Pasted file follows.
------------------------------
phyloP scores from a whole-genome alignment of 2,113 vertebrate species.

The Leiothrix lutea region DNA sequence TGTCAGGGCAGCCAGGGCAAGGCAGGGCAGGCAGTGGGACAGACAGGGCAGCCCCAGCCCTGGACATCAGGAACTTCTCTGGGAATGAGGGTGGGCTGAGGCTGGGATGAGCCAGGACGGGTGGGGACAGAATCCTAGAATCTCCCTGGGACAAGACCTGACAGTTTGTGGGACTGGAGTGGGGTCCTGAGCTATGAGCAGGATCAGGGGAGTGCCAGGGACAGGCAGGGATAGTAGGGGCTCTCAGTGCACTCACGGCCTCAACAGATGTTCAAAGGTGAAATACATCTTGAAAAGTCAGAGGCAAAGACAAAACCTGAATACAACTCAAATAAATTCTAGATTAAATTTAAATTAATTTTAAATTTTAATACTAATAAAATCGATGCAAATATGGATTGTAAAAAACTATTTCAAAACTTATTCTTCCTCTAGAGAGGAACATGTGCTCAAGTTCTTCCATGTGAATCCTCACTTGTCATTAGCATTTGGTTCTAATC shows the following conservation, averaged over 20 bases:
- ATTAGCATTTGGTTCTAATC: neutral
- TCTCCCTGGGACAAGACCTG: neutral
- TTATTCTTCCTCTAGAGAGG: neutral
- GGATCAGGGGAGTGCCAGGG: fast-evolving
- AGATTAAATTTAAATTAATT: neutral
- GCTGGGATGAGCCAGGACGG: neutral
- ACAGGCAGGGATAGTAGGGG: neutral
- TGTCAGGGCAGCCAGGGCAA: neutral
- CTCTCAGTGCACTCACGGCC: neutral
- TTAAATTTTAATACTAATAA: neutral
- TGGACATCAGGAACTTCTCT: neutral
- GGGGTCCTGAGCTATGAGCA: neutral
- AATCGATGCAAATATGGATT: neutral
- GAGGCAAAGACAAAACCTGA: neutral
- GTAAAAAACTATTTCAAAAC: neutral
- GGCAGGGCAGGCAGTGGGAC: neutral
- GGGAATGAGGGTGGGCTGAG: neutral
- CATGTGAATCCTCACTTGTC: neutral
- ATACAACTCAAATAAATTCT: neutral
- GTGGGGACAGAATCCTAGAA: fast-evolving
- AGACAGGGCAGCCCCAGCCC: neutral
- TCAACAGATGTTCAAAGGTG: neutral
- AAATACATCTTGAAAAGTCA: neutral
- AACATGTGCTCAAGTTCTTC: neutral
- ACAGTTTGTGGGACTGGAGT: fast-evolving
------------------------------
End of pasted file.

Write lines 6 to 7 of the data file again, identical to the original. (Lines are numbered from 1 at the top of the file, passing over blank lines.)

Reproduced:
- GGATCAGGGGAGTGCCAGGG: fast-evolving
- AGATTAAATTTAAATTAATT: neutral